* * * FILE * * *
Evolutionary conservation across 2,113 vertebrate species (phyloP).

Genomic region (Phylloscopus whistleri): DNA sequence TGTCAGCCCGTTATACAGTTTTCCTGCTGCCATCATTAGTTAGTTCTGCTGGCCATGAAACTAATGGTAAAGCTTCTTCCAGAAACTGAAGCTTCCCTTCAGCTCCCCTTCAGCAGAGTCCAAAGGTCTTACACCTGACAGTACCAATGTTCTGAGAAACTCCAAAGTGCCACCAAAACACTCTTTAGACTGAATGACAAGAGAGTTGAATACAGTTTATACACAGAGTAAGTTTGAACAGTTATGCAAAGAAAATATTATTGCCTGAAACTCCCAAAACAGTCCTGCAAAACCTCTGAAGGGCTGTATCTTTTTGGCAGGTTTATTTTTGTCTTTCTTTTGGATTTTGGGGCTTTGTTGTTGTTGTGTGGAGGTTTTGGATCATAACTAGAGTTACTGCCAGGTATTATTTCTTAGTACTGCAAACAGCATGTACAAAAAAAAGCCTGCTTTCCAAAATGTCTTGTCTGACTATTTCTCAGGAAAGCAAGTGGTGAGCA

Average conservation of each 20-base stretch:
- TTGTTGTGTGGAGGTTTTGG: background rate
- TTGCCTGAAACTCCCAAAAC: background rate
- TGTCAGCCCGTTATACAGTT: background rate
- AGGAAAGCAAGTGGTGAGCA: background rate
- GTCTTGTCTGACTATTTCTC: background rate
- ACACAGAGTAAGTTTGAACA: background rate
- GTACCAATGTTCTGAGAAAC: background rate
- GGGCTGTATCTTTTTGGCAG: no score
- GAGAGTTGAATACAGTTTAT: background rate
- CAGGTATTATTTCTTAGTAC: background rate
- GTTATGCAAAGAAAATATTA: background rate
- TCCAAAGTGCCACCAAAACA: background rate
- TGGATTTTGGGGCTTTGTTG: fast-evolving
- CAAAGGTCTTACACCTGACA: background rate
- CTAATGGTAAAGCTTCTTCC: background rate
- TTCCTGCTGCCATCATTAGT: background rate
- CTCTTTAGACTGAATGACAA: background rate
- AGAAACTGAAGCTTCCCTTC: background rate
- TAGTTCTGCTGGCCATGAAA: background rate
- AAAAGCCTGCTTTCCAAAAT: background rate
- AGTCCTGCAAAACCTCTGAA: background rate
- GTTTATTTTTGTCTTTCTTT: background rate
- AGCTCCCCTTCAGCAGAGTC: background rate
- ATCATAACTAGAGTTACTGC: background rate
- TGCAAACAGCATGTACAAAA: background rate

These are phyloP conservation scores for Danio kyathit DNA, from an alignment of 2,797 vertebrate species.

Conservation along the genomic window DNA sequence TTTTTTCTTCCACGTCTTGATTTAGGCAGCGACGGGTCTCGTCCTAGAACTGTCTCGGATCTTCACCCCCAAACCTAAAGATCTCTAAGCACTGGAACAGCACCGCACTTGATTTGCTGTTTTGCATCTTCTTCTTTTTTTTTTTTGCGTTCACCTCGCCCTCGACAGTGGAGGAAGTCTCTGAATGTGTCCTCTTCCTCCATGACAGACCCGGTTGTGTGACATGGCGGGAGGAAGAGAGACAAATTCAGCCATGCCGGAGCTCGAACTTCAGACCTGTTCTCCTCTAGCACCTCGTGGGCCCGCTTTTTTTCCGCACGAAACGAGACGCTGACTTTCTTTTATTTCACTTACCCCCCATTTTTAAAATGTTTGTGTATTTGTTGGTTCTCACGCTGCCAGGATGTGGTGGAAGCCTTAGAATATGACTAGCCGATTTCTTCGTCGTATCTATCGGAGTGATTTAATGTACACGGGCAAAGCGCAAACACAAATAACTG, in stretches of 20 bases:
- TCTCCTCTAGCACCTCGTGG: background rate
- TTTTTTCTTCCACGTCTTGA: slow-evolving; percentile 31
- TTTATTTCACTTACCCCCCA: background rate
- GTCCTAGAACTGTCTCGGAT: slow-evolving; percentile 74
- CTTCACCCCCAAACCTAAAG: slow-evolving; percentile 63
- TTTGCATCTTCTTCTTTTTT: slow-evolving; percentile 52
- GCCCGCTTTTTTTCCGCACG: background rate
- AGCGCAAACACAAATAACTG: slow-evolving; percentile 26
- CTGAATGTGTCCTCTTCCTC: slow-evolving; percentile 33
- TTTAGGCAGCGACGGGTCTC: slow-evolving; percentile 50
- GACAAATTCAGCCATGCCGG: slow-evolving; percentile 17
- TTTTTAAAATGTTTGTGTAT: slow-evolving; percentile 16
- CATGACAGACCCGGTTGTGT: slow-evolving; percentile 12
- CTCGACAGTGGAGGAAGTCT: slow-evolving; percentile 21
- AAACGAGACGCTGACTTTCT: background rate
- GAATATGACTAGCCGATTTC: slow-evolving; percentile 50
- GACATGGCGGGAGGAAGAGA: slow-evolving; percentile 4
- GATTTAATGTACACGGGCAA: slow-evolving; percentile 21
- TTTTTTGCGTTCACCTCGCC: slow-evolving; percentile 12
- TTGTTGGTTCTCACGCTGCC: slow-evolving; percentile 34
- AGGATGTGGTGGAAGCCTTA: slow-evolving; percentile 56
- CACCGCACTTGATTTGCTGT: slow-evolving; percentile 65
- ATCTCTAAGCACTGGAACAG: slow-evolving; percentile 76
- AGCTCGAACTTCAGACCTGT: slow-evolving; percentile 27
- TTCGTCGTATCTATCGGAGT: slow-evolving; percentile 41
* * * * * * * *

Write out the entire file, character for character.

Evolutionary conservation across 2,113 vertebrate species (phyloP).

Genomic region (Phylloscopus whistleri): DNA sequence TGTCAGCCCGTTATACAGTTTTCCTGCTGCCATCATTAGTTAGTTCTGCTGGCCATGAAACTAATGGTAAAGCTTCTTCCAGAAACTGAAGCTTCCCTTCAGCTCCCCTTCAGCAGAGTCCAAAGGTCTTACACCTGACAGTACCAATGTTCTGAGAAACTCCAAAGTGCCACCAAAACACTCTTTAGACTGAATGACAAGAGAGTTGAATACAGTTTATACACAGAGTAAGTTTGAACAGTTATGCAAAGAAAATATTATTGCCTGAAACTCCCAAAACAGTCCTGCAAAACCTCTGAAGGGCTGTATCTTTTTGGCAGGTTTATTTTTGTCTTTCTTTTGGATTTTGGGGCTTTGTTGTTGTTGTGTGGAGGTTTTGGATCATAACTAGAGTTACTGCCAGGTATTATTTCTTAGTACTGCAAACAGCATGTACAAAAAAAAGCCTGCTTTCCAAAATGTCTTGTCTGACTATTTCTCAGGAAAGCAAGTGGTGAGCA

Average conservation of each 20-base stretch:
- TTGTTGTGTGGAGGTTTTGG: background rate
- TTGCCTGAAACTCCCAAAAC: background rate
- TGTCAGCCCGTTATACAGTT: background rate
- AGGAAAGCAAGTGGTGAGCA: background rate
- GTCTTGTCTGACTATTTCTC: background rate
- ACACAGAGTAAGTTTGAACA: background rate
- GTACCAATGTTCTGAGAAAC: background rate
- GGGCTGTATCTTTTTGGCAG: no score
- GAGAGTTGAATACAGTTTAT: background rate
- CAGGTATTATTTCTTAGTAC: background rate
- GTTATGCAAAGAAAATATTA: background rate
- TCCAAAGTGCCACCAAAACA: background rate
- TGGATTTTGGGGCTTTGTTG: fast-evolving
- CAAAGGTCTTACACCTGACA: background rate
- CTAATGGTAAAGCTTCTTCC: background rate
- TTCCTGCTGCCATCATTAGT: background rate
- CTCTTTAGACTGAATGACAA: background rate
- AGAAACTGAAGCTTCCCTTC: background rate
- TAGTTCTGCTGGCCATGAAA: background rate
- AAAAGCCTGCTTTCCAAAAT: background rate
- AGTCCTGCAAAACCTCTGAA: background rate
- GTTTATTTTTGTCTTTCTTT: background rate
- AGCTCCCCTTCAGCAGAGTC: background rate
- ATCATAACTAGAGTTACTGC: background rate
- TGCAAACAGCATGTACAAAA: background rate

These are phyloP conservation scores for Danio kyathit DNA, from an alignment of 2,797 vertebrate species.

Conservation along the genomic window DNA sequence TTTTTTCTTCCACGTCTTGATTTAGGCAGCGACGGGTCTCGTCCTAGAACTGTCTCGGATCTTCACCCCCAAACCTAAAGATCTCTAAGCACTGGAACAGCACCGCACTTGATTTGCTGTTTTGCATCTTCTTCTTTTTTTTTTTTGCGTTCACCTCGCCCTCGACAGTGGAGGAAGTCTCTGAATGTGTCCTCTTCCTCCATGACAGACCCGGTTGTGTGACATGGCGGGAGGAAGAGAGACAAATTCAGCCATGCCGGAGCTCGAACTTCAGACCTGTTCTCCTCTAGCACCTCGTGGGCCCGCTTTTTTTCCGCACGAAACGAGACGCTGACTTTCTTTTATTTCACTTACCCCCCATTTTTAAAATGTTTGTGTATTTGTTGGTTCTCACGCTGCCAGGATGTGGTGGAAGCCTTAGAATATGACTAGCCGATTTCTTCGTCGTATCTATCGGAGTGATTTAATGTACACGGGCAAAGCGCAAACACAAATAACTG, in stretches of 20 bases:
- TCTCCTCTAGCACCTCGTGG: background rate
- TTTTTTCTTCCACGTCTTGA: slow-evolving; percentile 31
- TTTATTTCACTTACCCCCCA: background rate
- GTCCTAGAACTGTCTCGGAT: slow-evolving; percentile 74
- CTTCACCCCCAAACCTAAAG: slow-evolving; percentile 63
- TTTGCATCTTCTTCTTTTTT: slow-evolving; percentile 52
- GCCCGCTTTTTTTCCGCACG: background rate
- AGCGCAAACACAAATAACTG: slow-evolving; percentile 26
- CTGAATGTGTCCTCTTCCTC: slow-evolving; percentile 33
- TTTAGGCAGCGACGGGTCTC: slow-evolving; percentile 50
- GACAAATTCAGCCATGCCGG: slow-evolving; percentile 17
- TTTTTAAAATGTTTGTGTAT: slow-evolving; percentile 16
- CATGACAGACCCGGTTGTGT: slow-evolving; percentile 12
- CTCGACAGTGGAGGAAGTCT: slow-evolving; percentile 21
- AAACGAGACGCTGACTTTCT: background rate
- GAATATGACTAGCCGATTTC: slow-evolving; percentile 50
- GACATGGCGGGAGGAAGAGA: slow-evolving; percentile 4
- GATTTAATGTACACGGGCAA: slow-evolving; percentile 21
- TTTTTTGCGTTCACCTCGCC: slow-evolving; percentile 12
- TTGTTGGTTCTCACGCTGCC: slow-evolving; percentile 34
- AGGATGTGGTGGAAGCCTTA: slow-evolving; percentile 56
- CACCGCACTTGATTTGCTGT: slow-evolving; percentile 65
- ATCTCTAAGCACTGGAACAG: slow-evolving; percentile 76
- AGCTCGAACTTCAGACCTGT: slow-evolving; percentile 27
- TTCGTCGTATCTATCGGAGT: slow-evolving; percentile 41